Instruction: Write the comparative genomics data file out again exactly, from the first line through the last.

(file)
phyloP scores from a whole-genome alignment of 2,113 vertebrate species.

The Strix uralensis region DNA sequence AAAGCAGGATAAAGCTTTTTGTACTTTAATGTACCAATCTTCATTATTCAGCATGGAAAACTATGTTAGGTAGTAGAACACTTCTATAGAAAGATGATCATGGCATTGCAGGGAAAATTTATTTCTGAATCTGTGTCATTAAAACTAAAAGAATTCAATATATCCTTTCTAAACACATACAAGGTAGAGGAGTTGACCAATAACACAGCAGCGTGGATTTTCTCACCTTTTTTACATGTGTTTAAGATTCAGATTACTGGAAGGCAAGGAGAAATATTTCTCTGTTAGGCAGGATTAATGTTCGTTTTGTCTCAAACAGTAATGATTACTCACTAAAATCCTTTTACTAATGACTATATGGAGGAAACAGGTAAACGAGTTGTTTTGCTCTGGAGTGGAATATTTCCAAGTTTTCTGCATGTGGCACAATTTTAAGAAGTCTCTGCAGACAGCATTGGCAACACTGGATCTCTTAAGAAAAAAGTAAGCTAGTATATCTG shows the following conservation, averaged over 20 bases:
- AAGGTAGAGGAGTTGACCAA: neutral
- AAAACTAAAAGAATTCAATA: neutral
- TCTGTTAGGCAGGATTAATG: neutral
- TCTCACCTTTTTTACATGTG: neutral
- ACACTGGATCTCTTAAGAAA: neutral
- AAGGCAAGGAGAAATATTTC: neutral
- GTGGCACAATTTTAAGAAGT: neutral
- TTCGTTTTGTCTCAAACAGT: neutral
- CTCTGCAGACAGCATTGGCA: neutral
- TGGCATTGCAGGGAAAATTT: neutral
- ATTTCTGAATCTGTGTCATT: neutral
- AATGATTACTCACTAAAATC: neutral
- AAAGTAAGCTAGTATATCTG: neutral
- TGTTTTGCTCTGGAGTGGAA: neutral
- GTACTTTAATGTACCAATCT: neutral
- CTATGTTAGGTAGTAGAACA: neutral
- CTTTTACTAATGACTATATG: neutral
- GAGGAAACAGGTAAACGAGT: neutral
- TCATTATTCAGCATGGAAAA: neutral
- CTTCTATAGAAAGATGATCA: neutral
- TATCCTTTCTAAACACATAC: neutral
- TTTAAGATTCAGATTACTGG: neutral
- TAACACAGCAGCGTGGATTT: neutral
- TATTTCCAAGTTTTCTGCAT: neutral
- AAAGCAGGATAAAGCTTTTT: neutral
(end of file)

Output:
phyloP scores from a whole-genome alignment of 2,113 vertebrate species.

The Strix uralensis region DNA sequence AAAGCAGGATAAAGCTTTTTGTACTTTAATGTACCAATCTTCATTATTCAGCATGGAAAACTATGTTAGGTAGTAGAACACTTCTATAGAAAGATGATCATGGCATTGCAGGGAAAATTTATTTCTGAATCTGTGTCATTAAAACTAAAAGAATTCAATATATCCTTTCTAAACACATACAAGGTAGAGGAGTTGACCAATAACACAGCAGCGTGGATTTTCTCACCTTTTTTACATGTGTTTAAGATTCAGATTACTGGAAGGCAAGGAGAAATATTTCTCTGTTAGGCAGGATTAATGTTCGTTTTGTCTCAAACAGTAATGATTACTCACTAAAATCCTTTTACTAATGACTATATGGAGGAAACAGGTAAACGAGTTGTTTTGCTCTGGAGTGGAATATTTCCAAGTTTTCTGCATGTGGCACAATTTTAAGAAGTCTCTGCAGACAGCATTGGCAACACTGGATCTCTTAAGAAAAAAGTAAGCTAGTATATCTG shows the following conservation, averaged over 20 bases:
- AAGGTAGAGGAGTTGACCAA: neutral
- AAAACTAAAAGAATTCAATA: neutral
- TCTGTTAGGCAGGATTAATG: neutral
- TCTCACCTTTTTTACATGTG: neutral
- ACACTGGATCTCTTAAGAAA: neutral
- AAGGCAAGGAGAAATATTTC: neutral
- GTGGCACAATTTTAAGAAGT: neutral
- TTCGTTTTGTCTCAAACAGT: neutral
- CTCTGCAGACAGCATTGGCA: neutral
- TGGCATTGCAGGGAAAATTT: neutral
- ATTTCTGAATCTGTGTCATT: neutral
- AATGATTACTCACTAAAATC: neutral
- AAAGTAAGCTAGTATATCTG: neutral
- TGTTTTGCTCTGGAGTGGAA: neutral
- GTACTTTAATGTACCAATCT: neutral
- CTATGTTAGGTAGTAGAACA: neutral
- CTTTTACTAATGACTATATG: neutral
- GAGGAAACAGGTAAACGAGT: neutral
- TCATTATTCAGCATGGAAAA: neutral
- CTTCTATAGAAAGATGATCA: neutral
- TATCCTTTCTAAACACATAC: neutral
- TTTAAGATTCAGATTACTGG: neutral
- TAACACAGCAGCGTGGATTT: neutral
- TATTTCCAAGTTTTCTGCAT: neutral
- AAAGCAGGATAAAGCTTTTT: neutral